Criminal Justice Reforms Must Include Youth Behind Bars

Last week was unofficially criminal justice reform week. The president made an unprecedented statement on the need for criminal justice reforms at the NAACP’s national convening and made a first-ever visit by a president to a federal prison.

The U.S. House of Representatives’ Oversight Committee led by Chairman Jason Chaffetz and Ranking Member Elijah Cummings held hearings where a bipartisan group of Senators, Representatives and Governors along with other witnesses testified on the need to overhaul the criminal justice system, including federal statutes and the federal Bureau of Prisons.

Most of the discussions last week centered on federal laws and federal corrections, and not on reforming state laws and state and local detention and corrections. And the juvenile justice system received scant attention. To be fair, the president did make a couple of remarks about youth, such as, “We’ve got to make sure our juvenile justice system remembers that kids are different,” and “What is normal is young people making mistakes.” And among the hearing witnesses thanks to Representative Elijah Cummings, I testified about the need for juvenile justice reforms and several members of Congress did ask questions about youth in the justice system at the hearings.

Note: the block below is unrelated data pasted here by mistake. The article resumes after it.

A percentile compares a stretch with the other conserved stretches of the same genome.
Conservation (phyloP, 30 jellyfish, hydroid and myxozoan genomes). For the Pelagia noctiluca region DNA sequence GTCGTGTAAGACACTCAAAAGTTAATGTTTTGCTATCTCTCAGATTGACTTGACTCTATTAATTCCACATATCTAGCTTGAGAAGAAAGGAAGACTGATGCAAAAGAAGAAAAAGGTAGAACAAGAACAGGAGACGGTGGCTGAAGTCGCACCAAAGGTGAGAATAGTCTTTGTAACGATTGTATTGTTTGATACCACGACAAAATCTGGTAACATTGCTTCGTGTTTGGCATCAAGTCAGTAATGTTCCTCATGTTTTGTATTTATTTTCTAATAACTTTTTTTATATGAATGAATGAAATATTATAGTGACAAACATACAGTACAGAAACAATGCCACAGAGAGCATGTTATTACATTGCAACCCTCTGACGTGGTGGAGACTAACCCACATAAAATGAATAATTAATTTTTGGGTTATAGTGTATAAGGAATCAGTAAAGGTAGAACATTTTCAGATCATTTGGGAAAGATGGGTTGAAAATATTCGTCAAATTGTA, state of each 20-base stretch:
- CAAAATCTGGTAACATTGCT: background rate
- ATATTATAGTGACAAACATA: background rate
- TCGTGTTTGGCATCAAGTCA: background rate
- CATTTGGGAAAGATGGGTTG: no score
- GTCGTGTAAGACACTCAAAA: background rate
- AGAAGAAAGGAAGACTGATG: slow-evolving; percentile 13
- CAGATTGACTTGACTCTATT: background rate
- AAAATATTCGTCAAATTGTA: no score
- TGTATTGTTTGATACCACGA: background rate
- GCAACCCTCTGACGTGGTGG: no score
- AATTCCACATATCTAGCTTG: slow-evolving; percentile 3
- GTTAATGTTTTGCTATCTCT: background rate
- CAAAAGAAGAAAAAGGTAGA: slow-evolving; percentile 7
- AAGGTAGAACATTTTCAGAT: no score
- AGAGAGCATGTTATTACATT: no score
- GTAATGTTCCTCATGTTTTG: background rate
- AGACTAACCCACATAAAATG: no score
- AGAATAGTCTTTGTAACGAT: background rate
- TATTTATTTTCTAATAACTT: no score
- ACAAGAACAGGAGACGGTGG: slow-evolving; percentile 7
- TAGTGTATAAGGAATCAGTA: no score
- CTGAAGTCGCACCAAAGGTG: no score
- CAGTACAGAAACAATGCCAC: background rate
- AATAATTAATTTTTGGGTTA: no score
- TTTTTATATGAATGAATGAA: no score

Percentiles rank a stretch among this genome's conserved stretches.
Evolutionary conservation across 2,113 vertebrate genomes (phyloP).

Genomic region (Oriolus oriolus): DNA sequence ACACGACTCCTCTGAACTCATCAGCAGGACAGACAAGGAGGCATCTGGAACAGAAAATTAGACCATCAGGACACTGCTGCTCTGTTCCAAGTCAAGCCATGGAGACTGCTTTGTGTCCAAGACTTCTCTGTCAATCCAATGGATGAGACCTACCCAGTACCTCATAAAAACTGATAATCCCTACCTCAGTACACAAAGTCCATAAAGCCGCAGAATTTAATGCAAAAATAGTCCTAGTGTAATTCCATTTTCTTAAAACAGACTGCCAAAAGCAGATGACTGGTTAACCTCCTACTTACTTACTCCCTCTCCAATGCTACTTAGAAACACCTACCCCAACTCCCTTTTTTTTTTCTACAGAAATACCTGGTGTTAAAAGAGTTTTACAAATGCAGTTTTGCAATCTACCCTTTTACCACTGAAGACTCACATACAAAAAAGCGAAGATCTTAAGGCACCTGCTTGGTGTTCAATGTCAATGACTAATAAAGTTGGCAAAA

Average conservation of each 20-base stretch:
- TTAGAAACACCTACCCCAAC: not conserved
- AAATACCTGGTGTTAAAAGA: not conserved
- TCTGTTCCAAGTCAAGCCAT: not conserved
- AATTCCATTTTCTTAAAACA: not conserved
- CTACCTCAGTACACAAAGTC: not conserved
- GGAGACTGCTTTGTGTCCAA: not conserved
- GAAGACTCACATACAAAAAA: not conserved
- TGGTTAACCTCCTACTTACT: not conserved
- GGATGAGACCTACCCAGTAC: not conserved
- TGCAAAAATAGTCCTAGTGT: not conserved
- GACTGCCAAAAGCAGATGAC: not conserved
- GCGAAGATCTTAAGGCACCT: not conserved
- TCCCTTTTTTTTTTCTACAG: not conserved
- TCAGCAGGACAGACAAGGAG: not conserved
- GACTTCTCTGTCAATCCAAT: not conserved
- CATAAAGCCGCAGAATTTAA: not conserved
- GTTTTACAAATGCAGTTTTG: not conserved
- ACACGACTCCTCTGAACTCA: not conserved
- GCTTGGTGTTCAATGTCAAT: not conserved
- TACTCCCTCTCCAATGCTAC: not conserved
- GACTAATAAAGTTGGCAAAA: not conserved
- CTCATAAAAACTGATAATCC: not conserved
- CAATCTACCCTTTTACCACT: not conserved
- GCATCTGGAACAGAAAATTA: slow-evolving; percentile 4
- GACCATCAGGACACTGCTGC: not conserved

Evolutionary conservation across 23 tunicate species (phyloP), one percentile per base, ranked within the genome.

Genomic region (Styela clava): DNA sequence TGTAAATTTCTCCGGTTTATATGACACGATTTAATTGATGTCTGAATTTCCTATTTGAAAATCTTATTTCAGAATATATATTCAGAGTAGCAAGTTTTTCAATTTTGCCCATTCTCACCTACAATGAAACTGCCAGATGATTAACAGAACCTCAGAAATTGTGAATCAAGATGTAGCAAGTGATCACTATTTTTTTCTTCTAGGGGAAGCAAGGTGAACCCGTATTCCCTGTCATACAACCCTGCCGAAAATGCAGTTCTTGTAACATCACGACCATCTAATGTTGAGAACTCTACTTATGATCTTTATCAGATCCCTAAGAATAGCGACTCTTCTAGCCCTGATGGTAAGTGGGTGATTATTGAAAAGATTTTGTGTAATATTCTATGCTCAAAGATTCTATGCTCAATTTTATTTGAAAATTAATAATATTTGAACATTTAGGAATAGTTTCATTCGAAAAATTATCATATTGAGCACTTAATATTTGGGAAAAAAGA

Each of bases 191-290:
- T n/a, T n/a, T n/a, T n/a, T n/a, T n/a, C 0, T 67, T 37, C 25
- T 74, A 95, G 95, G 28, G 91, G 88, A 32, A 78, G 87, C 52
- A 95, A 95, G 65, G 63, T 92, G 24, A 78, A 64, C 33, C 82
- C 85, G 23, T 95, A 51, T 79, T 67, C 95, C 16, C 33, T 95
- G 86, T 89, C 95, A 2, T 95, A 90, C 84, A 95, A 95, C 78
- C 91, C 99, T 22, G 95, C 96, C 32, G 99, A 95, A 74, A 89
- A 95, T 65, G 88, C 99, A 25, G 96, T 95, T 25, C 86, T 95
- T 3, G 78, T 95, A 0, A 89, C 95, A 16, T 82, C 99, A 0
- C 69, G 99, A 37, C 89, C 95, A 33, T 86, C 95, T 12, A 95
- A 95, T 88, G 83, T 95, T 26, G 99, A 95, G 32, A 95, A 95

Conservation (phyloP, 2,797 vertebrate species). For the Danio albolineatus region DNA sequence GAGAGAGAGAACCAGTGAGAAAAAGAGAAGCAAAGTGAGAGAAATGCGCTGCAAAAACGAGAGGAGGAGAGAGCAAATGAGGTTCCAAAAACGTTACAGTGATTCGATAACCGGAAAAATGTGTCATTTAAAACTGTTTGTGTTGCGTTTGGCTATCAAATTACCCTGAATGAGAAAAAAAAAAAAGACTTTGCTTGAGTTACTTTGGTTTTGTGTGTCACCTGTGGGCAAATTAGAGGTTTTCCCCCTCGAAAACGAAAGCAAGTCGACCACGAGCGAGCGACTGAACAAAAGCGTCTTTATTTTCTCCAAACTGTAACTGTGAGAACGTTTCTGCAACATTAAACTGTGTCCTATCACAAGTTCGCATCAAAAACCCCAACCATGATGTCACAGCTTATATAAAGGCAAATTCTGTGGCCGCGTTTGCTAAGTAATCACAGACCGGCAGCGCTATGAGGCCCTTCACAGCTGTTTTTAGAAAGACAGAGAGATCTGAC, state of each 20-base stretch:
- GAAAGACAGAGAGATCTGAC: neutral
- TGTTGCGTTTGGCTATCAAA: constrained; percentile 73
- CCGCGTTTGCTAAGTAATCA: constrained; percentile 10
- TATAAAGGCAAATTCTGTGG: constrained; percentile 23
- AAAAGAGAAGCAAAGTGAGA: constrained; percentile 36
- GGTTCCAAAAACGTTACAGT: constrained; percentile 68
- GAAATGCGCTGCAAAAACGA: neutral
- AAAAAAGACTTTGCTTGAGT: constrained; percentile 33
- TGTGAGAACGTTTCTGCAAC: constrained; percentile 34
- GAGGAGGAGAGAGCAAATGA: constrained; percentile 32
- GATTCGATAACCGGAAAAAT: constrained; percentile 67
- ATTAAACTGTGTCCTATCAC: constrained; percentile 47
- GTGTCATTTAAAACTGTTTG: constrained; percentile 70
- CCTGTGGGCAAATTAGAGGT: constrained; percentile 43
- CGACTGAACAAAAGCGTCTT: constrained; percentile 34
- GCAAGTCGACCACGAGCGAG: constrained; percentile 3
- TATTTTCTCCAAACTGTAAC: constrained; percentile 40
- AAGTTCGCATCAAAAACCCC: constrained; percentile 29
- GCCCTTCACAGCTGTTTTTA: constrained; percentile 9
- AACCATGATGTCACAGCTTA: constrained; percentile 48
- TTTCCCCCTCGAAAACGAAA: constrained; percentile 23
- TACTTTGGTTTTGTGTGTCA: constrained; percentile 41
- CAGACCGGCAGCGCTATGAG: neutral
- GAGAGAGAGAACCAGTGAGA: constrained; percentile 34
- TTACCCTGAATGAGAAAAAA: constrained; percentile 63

The president and congress should not leave out youth behind bars in efforts to reform criminal justice this year and their actions must focus on reforms at both the federal and state level.

Here’s why:

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Liz Ryan 7/20/2015